Oaktoberfest (Sort of…) and a Toast

By

Posted on

A few years ago, one of our former conservators Elsa posted about the successful effort to disassemble the port gun carriage excavated from inside USS Monitor‘s gun turret. And last summer, Kate added a post about long-term efforts to stabilize the wooden internal components from the carriage.

One of my favorite pictures from the earlier posts shows former staff guru Gary hoisting an oak gun carriage side from the Wet Lab’s overhead crane for documentation and photography. Here it is in case you missed it:

MNMS-2002-001-469BD35 BT1
Gary with his hard-earned trophy.

Kate is back at it again. She is in the midst of efforts to perform further mechanical cleaning of the oak sides in preparation for the removal of iron bolts that run through the wood. The bolts firmly hold together the massive oak timbers that form a large portion of each gun carriage. Here is a series of X-rays we produced that show the iron bolts overlaid on a copy of the original plans for the gun carriages:

MNMS-2002-001-469BD35X-Ray copy
Composite digital image of an oak gun carriage side.

Unfortunately the wrought iron bolts and oak timbers are highly incompatible when it comes to our ongoing treatment method and these components must be separated for individual treatment followed by reassembly.

This morning Kate hoisted an oak gun carriage side from its desalination tank in preparation for a round of deconcretion and mechanical cleaning. I climbed the ladder above the treatment tank and took a series of pictures of Kate using the overhead crane to move the oak timbers to a treatment platform in another area of the Wet Lab. And yes, that is indeed a remote control for our overhead crane. Pretty cool, right?!

Kate lowering the remote-controlled 5-ton crane hoist.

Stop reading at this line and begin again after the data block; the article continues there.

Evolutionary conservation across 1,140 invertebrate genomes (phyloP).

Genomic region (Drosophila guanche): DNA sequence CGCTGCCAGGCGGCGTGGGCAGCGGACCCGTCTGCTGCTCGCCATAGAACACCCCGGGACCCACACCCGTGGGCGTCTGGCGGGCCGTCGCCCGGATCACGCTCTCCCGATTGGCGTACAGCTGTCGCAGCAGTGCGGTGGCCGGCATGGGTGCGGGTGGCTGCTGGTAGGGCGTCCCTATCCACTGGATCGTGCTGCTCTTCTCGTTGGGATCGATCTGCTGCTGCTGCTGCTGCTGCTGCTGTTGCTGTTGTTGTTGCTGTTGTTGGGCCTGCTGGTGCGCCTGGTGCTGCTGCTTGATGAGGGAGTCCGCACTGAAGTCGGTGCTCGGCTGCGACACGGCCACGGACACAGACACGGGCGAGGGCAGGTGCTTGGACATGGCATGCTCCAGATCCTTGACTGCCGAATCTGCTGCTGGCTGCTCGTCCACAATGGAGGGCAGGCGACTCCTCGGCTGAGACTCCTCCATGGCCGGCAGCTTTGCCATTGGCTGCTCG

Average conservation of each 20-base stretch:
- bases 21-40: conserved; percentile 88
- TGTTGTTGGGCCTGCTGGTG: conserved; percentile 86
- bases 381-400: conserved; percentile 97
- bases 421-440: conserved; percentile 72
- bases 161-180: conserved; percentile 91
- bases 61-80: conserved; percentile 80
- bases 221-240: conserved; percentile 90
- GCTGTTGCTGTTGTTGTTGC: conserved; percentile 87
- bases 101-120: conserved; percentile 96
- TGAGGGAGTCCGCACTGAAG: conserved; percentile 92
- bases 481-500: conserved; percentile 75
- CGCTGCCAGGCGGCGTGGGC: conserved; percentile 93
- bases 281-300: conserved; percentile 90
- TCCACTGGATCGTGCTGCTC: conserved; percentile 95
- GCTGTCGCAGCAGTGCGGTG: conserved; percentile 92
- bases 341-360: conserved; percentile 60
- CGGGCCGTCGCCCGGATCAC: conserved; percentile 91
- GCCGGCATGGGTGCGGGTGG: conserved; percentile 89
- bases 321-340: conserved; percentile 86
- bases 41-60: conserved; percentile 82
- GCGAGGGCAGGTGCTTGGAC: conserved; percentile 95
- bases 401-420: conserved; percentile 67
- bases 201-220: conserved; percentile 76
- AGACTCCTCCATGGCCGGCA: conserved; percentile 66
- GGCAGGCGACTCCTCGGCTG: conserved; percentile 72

Kate lowering the remote-controlled 5-ton crane hoist.
Kate rigging the hoist to the oak gun carriage side support platform.
Kate rigging the hoist to the oak gun carriage side support platform.
Kate adding tension to the lifting straps.
Kate slowly lifting the oak gun carriage side above its stainless steel treatment tank.
Kate sizing up her next move with the crane.
Kate sizing up her next move with the crane. She’s in the zone.
Kate with the oak gun carriage side fully removed from its treatment tank.
Kate with the oak gun carriage side fully removed from its treatment tank.

The last picture is my favorite. Kate is an extremely positive and pleasant person at all times. But she made it quite clear without saying a single word that I needed to put down my silly camera, get out of her way, and find something useful to do!

So please join me in a toast on this “Oaktoberfest” in July to celebrate all the honest, industrious, no-nonsense marine archaeological conservators past, present, and future who have and will make a difference in the long-term fate of the amazing collection of artifacts recovered from USS Monitor!

7 thoughts on “Oaktoberfest (Sort of…) and a Toast”

  1. I think Kate just wanted some alone time with her “friend.” After 2 1/2 years working at the Center, has she even seen it up close out of the solution?

    The summer of 2010, Elsa and Gary, “Mutt and Jeff”, what a team, what great work the did. Now it’s time for Kate to add her contribution. Some day she’ll see this lockec behind glass in the Museum, so enjoy it up close while you can :^)

  2. Kate is definitely good buddies with the gun carriage oak sides. She has worked on these components on and off over the last few years, but she will have her first “in the turret” experience when we drain that tank later this month. We are all excited.

    Kate’s also made some solid contributions and is a great member of our team. She actually spearheaded our efforts in the condenser tank back in June. All good stuff!

  3. As for the carriages, they will indeed likely end up in specialized cases so that we have the ability to maintain a specialized micro-climate. Sadly, our metal/organic composites are extremely sensitive to the slightest of changes in temperature and humidity.

  4. This is so exciting! I’m so glad to see the carriages came apart for treatment. I remember the cleaning and the beginnings of disassembly. Good times. Great work Monitor Team! You guys rock! Sending my hellos from DC!

  5. Laura, it’s great to hear from you! Thanks for chiming in and taking a look at our blog. You definitely played an important part in the modern history of these carriages. Hope all is going well for you in DC. We miss you around here!

  6. Kate, I met you briefly in Lauren’s office and was impressed with you passionate dedication. After reading the blog I am even more impressed. I applied as a volunteer. Hopefully will get to see you soon. Keep doing what you do so well.

Leave a Reply